Sunday, September 7, 2014

Do You Have What It Takes To Be An Artist Manager In The Entertainment Business?

I have speculated for a long time that I had little interest in a career in artist management, and author Paul Allen (2007, pp. 55-67) reiterates my awareness of that fact in Chapter 6 of Artist Management for the Music Business. While I certainly recognize the need for and appreciate the hard work of these dedicated professionals, I have no desire to become what I would describe as a professional babysitter. Much praise to those who do, however, because they are the bearings and grease that make the music wheel turn. (Oswald, 2007).

Do I want to prepare meal and drink budgets for a potential rising star’s showcase venue? Do I want to console an artist when a performance was not up to par? Counsel an artist on proper savings for tax purposes? Simple answer: Hell no. I have no patience for such things. These are grown up issues that grown up people know how to handle.  But that is just me.

The opposing side to my position is that a career in artist management can lead to all kinds of exciting things: The ability to travel incessantly, socialize as part of your job, meet brilliantly talented people, and potentially earn a very significant income. However, if a person desires a career in artist management, they had better decide so early in life. It takes years to build up the kind of network and power to get past gatekeepers and open the door to decision makers on behalf of an artist. (Allen, 2007).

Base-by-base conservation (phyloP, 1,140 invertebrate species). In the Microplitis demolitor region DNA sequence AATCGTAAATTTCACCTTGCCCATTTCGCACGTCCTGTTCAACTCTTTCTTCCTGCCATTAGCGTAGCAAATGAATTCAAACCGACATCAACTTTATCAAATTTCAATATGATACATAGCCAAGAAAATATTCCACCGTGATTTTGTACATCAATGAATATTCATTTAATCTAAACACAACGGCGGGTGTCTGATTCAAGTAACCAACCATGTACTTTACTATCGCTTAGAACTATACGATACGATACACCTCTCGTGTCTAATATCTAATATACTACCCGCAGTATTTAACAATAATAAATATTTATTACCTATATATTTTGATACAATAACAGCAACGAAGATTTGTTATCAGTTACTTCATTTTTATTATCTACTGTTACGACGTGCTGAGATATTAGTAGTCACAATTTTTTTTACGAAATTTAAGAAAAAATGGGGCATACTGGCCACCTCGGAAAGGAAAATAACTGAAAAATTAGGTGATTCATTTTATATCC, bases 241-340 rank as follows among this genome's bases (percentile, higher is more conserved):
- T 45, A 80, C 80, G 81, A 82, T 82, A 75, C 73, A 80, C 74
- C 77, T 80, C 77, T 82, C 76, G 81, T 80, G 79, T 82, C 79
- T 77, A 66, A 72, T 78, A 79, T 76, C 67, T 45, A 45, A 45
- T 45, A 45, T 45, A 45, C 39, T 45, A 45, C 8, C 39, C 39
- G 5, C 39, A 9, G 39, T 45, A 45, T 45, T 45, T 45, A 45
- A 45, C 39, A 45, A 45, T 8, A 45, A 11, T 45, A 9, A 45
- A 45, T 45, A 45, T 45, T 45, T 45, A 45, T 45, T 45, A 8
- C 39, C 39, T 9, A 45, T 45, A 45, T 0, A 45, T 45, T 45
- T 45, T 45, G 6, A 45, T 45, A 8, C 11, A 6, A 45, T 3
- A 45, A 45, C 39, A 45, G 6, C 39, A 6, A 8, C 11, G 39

As entrepreneurs in the entertainment business, we all must assess our strengths and weaknesses related to an opportunity. A weakness of mine (as it relates to this topic) is that I am analytical and unmoved by emotional appeal. If I managed an artist that had just performed their showcase and bombed, the first thing I would do is ask why, not give them a hug and reassure them that “it will all be okay.” In fact, my position would more likely be: “You just wasted my time.” That is not the attitude that most artists want in a prospective partner, and I am fully aware of that. Nevertheless, I am also aware that there is a need for a supportive manager/partner, and would be more than happy to point an artist in the right direction.


Allen, P. (2007). Artist Management for the Music Business. Burlington, MA: Elseviar, Inc.

Oswald, M. (2007). What Does an Artist Manager Do? Artist House Music. Retrieved from:

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